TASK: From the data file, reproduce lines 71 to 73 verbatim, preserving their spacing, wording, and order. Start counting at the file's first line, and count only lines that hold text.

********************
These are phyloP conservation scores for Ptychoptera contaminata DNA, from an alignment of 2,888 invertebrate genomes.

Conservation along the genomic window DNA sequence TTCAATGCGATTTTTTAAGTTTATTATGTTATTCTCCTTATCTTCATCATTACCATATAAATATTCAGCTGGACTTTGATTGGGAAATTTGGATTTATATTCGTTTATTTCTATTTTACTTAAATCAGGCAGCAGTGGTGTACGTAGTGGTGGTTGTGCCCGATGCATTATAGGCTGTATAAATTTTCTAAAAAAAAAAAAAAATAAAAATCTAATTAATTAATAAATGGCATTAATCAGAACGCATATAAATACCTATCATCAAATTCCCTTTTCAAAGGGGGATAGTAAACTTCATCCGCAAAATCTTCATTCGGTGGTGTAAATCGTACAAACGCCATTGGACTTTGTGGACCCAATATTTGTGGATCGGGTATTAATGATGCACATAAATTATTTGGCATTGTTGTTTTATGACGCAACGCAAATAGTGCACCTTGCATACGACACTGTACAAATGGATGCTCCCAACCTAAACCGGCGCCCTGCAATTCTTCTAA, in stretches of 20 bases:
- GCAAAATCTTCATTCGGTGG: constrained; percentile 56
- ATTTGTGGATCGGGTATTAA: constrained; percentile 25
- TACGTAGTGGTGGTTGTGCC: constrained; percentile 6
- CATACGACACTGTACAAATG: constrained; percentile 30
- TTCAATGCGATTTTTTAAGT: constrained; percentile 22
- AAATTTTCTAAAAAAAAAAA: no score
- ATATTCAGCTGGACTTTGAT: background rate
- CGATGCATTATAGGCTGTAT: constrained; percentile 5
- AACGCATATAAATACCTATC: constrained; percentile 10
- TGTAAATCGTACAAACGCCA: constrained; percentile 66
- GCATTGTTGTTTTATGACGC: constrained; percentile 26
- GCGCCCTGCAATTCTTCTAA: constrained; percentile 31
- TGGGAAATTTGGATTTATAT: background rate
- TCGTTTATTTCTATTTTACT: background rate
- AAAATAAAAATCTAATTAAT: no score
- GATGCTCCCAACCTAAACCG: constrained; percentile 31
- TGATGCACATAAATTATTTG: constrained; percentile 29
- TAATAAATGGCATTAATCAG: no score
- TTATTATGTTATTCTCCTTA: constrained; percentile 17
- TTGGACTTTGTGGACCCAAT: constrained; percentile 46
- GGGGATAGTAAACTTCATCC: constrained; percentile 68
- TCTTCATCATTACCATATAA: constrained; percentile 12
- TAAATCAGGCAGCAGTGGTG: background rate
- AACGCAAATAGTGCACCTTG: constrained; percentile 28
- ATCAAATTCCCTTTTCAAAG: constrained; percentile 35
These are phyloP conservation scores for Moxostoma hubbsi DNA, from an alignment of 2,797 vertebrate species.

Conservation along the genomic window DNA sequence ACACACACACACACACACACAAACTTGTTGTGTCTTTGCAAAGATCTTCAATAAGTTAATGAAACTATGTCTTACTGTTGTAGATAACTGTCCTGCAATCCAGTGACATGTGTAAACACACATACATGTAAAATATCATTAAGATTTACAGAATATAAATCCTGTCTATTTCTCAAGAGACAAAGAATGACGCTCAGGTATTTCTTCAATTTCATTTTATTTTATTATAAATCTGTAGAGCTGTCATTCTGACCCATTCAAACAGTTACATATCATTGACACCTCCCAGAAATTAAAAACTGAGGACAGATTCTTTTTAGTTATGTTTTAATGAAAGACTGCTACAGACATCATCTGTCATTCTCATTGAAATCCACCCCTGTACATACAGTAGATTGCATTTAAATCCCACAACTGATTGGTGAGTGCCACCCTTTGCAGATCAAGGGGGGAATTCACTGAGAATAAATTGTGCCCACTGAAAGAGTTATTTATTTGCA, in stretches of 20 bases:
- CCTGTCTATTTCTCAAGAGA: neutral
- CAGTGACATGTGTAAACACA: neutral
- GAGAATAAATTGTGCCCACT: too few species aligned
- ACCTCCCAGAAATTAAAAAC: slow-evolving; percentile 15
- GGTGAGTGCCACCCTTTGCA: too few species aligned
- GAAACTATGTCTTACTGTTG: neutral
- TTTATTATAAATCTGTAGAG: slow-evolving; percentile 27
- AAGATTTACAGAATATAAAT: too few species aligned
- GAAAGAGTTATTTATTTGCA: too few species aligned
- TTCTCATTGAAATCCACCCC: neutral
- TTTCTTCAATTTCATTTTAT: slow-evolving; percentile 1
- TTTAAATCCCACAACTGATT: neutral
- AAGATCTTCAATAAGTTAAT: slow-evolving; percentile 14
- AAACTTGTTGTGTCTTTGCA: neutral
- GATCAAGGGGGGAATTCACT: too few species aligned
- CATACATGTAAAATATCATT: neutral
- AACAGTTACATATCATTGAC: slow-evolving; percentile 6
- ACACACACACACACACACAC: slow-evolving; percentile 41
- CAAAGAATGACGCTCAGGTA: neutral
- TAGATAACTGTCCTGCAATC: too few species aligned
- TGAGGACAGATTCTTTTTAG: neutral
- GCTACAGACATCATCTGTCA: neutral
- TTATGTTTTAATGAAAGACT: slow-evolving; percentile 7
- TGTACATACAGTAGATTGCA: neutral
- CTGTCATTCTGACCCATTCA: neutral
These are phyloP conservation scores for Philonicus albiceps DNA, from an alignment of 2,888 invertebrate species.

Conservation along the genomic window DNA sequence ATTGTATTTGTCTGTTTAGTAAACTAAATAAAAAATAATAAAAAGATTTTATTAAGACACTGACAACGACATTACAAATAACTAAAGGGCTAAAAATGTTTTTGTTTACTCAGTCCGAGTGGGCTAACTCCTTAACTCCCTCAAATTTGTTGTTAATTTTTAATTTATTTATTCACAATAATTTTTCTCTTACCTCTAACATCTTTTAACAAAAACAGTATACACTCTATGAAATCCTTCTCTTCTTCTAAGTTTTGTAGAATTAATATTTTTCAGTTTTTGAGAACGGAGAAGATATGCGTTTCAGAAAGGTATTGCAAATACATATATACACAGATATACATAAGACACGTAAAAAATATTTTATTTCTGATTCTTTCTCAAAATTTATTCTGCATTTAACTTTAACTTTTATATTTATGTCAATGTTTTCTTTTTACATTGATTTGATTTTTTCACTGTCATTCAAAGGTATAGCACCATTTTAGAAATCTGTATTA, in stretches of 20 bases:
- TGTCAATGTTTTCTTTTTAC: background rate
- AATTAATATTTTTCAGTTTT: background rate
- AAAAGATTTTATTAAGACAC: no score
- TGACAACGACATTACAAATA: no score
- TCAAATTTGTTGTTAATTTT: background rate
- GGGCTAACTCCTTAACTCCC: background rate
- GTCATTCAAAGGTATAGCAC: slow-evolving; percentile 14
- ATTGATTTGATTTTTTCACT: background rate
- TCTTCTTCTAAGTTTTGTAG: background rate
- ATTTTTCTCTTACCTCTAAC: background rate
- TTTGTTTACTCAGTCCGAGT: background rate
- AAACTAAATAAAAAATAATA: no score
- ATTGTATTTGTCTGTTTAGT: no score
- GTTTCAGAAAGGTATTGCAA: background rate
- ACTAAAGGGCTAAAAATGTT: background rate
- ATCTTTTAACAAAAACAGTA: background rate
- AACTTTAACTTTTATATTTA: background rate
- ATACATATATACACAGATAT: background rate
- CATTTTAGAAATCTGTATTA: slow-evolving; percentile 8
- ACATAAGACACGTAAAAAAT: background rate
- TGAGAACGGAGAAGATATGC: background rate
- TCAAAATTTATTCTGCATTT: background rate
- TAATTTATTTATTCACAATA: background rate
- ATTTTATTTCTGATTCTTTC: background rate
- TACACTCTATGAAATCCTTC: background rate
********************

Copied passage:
- ACTAAAGGGCTAAAAATGTT: background rate
- ATCTTTTAACAAAAACAGTA: background rate
- AACTTTAACTTTTATATTTA: background rate